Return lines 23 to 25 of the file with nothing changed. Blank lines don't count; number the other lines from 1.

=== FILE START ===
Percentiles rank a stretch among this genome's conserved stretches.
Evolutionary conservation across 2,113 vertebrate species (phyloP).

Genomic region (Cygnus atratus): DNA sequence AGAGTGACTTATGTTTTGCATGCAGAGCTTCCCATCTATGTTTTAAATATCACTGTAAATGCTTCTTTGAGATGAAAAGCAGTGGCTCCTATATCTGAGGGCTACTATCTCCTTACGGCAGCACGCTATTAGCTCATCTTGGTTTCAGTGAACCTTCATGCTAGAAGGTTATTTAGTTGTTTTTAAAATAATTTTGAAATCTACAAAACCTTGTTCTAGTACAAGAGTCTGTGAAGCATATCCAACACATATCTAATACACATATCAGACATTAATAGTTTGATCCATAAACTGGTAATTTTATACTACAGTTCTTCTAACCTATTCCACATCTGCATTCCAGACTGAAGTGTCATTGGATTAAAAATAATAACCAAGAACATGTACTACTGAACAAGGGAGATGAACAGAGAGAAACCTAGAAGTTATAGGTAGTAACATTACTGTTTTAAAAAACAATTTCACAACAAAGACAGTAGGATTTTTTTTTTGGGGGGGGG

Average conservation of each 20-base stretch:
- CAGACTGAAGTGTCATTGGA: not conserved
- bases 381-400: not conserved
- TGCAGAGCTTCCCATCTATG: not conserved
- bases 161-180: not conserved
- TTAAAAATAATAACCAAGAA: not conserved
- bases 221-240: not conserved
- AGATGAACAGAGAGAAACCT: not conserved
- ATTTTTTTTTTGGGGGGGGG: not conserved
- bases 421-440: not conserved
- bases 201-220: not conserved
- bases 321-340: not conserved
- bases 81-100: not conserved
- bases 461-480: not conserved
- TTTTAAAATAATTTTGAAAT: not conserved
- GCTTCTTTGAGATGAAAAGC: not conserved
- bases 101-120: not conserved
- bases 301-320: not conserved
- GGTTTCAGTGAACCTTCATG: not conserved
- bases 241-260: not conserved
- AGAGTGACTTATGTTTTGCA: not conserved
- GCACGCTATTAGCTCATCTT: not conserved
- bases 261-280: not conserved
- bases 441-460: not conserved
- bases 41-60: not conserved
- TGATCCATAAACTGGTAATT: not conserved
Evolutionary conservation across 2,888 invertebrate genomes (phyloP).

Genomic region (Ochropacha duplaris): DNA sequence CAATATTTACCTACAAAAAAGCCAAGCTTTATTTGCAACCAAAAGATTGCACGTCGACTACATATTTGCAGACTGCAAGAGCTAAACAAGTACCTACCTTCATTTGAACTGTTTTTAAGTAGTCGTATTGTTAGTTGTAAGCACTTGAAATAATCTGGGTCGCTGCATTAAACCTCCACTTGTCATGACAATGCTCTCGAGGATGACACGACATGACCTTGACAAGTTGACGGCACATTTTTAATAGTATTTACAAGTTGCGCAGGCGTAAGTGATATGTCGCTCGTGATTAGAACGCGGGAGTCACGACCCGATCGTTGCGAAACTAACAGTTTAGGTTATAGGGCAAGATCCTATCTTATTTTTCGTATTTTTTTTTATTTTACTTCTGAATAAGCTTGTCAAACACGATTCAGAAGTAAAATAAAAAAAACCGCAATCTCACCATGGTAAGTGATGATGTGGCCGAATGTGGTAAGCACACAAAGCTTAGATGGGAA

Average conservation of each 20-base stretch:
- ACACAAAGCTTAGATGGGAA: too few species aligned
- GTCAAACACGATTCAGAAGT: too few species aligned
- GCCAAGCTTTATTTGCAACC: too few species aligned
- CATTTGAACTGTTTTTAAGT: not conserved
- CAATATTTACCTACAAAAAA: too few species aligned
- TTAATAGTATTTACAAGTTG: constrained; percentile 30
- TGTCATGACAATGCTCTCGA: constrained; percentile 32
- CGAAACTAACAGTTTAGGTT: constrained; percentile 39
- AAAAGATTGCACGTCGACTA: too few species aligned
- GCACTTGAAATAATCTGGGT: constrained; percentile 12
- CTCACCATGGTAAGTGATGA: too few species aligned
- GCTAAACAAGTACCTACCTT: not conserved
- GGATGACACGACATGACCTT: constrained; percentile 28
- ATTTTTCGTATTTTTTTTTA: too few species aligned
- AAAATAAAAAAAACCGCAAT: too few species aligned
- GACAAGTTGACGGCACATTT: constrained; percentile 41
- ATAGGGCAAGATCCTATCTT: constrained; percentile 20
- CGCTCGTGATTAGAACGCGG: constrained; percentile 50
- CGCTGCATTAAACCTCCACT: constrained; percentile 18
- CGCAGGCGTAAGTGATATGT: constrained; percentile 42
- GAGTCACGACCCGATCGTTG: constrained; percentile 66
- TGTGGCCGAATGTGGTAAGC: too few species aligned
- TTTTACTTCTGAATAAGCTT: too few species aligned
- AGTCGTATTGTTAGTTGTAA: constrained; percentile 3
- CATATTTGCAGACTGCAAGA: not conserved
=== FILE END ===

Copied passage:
- bases 241-260: not conserved
- AGAGTGACTTATGTTTTGCA: not conserved
- GCACGCTATTAGCTCATCTT: not conserved